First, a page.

By Jana Angeles
Probably one of the most asked questions by parents is should I pay my kids when they do chores? It’s a tough one to answer but it’s also a matter of opinion. What do you believe is fair? Are they old enough to understand the concept of money and its value?
As you can see, there are a lot of factors to consider and you also have to be smart and savvy with your decision. There are pros and cons when it comes to paying your kids chores. If you’re sitting on the fence, these could help make your decision-making a lot easier on the matter.
Pros of Paying For Chores
They can save up and pay for their own wants.
When you’re working hard for the money, buying your kids’ wants can take a huge chunk out of your paycheck. Paying them for chores can be beneficial because you can spread your finances quite easily. You can even place all that hard earned cash from chores in their piggy bank, making it a rule that they’re not allowed to touch it unless they have fully saved up for the item they want.
You can teach them the importance of financial value early.
Around the age of eight to about ten years old is the perfect age to start paying for chores. Here, you can teach them the value of money and the importance of saving for something and finally buying it. Once your child starts reaching their goal savings, they’ll learn how incredibly rewarding it is to save and to not spend recklessly. You can also teach them what money is used for as they start growing older, teaching them things like loans, bills and more.
It’s an incentive for them to do chores quickly.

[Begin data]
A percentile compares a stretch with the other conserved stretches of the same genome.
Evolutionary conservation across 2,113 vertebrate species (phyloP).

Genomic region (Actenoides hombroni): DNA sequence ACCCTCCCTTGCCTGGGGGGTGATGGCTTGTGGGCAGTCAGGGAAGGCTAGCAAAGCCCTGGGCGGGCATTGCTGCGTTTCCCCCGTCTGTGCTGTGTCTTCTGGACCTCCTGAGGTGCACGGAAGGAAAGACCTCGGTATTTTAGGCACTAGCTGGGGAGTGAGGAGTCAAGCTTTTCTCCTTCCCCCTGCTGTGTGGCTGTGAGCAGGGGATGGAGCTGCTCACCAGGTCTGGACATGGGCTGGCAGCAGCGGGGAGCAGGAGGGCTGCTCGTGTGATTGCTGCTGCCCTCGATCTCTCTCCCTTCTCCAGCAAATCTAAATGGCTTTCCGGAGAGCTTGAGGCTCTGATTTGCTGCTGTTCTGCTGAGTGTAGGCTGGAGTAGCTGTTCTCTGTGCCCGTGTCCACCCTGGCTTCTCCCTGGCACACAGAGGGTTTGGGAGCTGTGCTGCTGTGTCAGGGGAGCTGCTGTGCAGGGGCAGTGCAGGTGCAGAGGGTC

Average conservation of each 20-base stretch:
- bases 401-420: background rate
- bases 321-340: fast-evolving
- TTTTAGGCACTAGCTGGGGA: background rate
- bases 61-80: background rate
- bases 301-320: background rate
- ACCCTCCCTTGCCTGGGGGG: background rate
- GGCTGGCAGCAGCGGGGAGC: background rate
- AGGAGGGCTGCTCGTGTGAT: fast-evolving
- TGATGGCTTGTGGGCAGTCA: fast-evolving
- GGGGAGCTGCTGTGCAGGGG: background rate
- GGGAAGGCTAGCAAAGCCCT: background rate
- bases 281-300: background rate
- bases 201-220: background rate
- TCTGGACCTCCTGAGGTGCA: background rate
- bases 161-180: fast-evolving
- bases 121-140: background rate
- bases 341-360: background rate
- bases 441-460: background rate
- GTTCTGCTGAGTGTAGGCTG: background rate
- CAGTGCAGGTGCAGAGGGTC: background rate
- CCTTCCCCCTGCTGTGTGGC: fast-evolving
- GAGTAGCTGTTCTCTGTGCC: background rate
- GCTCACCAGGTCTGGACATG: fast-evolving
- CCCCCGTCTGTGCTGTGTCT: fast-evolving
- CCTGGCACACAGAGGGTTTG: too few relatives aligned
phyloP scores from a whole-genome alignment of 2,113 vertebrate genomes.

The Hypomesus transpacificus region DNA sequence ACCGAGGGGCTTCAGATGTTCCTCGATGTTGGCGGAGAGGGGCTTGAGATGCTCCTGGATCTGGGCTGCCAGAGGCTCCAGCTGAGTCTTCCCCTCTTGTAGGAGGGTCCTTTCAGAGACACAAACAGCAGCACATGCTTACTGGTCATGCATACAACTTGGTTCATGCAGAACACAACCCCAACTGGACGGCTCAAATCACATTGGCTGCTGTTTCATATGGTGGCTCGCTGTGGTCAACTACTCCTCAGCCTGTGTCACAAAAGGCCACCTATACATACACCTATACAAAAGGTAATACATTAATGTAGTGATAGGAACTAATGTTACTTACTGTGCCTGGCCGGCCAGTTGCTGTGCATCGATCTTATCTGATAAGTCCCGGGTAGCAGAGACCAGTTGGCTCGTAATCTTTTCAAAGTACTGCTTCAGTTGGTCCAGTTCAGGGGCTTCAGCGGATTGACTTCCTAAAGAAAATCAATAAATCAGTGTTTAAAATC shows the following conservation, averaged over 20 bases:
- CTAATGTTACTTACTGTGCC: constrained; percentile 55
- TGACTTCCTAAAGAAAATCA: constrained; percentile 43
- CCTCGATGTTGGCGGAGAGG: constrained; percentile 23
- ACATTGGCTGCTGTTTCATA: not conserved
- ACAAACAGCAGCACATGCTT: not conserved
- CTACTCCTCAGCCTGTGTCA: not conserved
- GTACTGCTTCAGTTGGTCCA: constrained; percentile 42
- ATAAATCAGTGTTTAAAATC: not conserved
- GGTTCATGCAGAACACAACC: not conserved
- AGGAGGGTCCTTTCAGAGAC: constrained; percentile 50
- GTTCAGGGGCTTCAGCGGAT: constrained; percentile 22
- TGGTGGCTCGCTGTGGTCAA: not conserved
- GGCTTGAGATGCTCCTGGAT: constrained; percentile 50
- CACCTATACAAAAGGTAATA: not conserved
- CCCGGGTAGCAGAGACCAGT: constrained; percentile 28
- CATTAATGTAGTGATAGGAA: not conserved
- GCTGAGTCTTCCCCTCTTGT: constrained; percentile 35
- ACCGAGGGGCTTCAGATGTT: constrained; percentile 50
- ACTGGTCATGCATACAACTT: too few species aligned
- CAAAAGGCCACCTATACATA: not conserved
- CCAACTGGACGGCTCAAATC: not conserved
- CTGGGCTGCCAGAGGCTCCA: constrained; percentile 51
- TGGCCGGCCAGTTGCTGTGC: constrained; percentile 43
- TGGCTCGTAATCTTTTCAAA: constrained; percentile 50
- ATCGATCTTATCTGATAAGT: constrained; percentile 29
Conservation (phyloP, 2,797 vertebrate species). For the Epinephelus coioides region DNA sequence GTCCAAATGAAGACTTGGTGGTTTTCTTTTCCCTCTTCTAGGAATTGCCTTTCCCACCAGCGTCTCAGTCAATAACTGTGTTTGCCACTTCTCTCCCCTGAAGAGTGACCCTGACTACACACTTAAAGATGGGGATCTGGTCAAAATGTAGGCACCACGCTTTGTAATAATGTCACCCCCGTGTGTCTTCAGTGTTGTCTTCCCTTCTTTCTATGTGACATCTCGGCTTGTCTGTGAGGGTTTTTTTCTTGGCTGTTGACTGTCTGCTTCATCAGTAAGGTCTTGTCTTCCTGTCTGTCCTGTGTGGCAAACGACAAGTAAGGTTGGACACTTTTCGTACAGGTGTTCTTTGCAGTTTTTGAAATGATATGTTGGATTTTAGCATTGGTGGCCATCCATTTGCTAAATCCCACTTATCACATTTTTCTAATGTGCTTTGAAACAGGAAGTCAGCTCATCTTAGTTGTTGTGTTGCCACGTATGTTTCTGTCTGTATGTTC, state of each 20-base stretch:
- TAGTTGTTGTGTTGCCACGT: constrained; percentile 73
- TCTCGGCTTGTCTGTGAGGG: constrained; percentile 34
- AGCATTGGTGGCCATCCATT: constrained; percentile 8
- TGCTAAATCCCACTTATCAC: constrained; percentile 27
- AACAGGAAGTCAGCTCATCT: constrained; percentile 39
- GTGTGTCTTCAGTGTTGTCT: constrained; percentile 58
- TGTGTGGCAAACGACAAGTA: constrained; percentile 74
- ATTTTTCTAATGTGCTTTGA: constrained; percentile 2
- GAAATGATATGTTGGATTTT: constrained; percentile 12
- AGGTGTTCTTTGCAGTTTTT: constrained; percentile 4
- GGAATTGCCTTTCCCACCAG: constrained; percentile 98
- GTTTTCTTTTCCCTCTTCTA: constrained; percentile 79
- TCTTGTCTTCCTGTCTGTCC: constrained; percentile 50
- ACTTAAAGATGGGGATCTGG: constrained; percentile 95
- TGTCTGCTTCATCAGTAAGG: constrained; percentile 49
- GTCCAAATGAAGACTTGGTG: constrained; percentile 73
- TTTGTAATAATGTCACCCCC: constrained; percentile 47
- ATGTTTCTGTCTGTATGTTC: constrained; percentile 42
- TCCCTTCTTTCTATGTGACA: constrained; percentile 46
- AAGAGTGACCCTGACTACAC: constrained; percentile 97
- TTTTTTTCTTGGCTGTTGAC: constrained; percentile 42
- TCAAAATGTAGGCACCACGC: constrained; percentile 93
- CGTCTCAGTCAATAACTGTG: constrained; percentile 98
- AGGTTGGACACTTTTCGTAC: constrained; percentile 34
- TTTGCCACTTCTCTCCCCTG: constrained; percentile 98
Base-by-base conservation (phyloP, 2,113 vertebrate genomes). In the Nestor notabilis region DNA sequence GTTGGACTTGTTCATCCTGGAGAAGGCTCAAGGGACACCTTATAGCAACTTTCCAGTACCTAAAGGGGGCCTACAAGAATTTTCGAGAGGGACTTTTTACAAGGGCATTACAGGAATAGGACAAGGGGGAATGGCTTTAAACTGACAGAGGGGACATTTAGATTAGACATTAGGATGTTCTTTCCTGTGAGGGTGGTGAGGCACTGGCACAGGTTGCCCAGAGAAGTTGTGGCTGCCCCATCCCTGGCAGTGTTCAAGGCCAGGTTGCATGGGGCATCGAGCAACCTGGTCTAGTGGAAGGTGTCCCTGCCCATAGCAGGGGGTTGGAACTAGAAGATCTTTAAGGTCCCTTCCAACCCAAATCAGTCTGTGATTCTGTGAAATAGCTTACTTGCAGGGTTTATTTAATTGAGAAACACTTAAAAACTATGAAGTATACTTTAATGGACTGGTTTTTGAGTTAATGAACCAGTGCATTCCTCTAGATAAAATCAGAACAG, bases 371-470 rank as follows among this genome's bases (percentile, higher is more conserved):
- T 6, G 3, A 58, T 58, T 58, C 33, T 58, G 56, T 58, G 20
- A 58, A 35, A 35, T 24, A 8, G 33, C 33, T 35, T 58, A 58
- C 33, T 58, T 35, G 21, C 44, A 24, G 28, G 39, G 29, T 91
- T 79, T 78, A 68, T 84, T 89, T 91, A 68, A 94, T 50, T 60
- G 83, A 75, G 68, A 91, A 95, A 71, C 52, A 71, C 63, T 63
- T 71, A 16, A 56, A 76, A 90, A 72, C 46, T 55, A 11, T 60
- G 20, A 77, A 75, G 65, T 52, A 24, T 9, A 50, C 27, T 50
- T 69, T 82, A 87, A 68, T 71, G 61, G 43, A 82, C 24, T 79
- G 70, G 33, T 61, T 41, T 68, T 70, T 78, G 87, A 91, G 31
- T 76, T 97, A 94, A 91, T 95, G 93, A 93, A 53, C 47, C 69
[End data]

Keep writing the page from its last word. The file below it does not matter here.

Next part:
Of course tasks will get done when your child knows they’re getting paid for that work and effort! It’s a brilliant motivator to get their room to remain clean and tidy and also saves you time to spend on housework and more time to do things you rarely have time for (cheeky binge-watch on Netflix, perhaps?). Money is a great incentive and it will get them to work twice as hard to earn it.
Cons of Paying For Chores
They expect to be paid for every chore, even on tasks that are super easy to do.
You’ve started paying your child every time they do a chore but now they expect to be paid for everything, even if it means simply cleaning up a small mess around the house. As parents, you’ll find it difficult not to pay them, especially if you haven’t been specific on tasks that should be done free-of-charge. It’s hard to get them to understand this, especially if they have that expectation of getting money from you each time they help out with housework.
They have no idea how to manage their money.
Your child may take time to understand the value of money and they may want to spend it straightaway instead of saving it for a rainy day. You also might’ve been too lenient on what they should do with it too. It’s hard to get them out of the rhythm of spending especially if there weren’t any ground rules put down in the first place.
Become lazy in doing chores because of no money incentive.
There is no incentive to do housework for your children especially if they’re not getting paid for it. Taking away that privilege will eventually lead them into being slack when they are told they need to do specific tasks at hand.
There are plenty more pros and cons when it comes to the paying for chores but the decision is ultimately yours. You shouldn’t let this decision affect you as parent, especially if it’s something other people have a strong opinion towards. If you feel confident in your child and believe they can get paid for chores, do it. If you don’t and would rather wait until they’re old enough to work for money instead, that’s alright too. Your decision doesn’t define how good or bad of a parent you are. This is only one aspect of parenting you have to worry about, so whatever it is, make sure you stick with the decision and be open in communicating it with your child.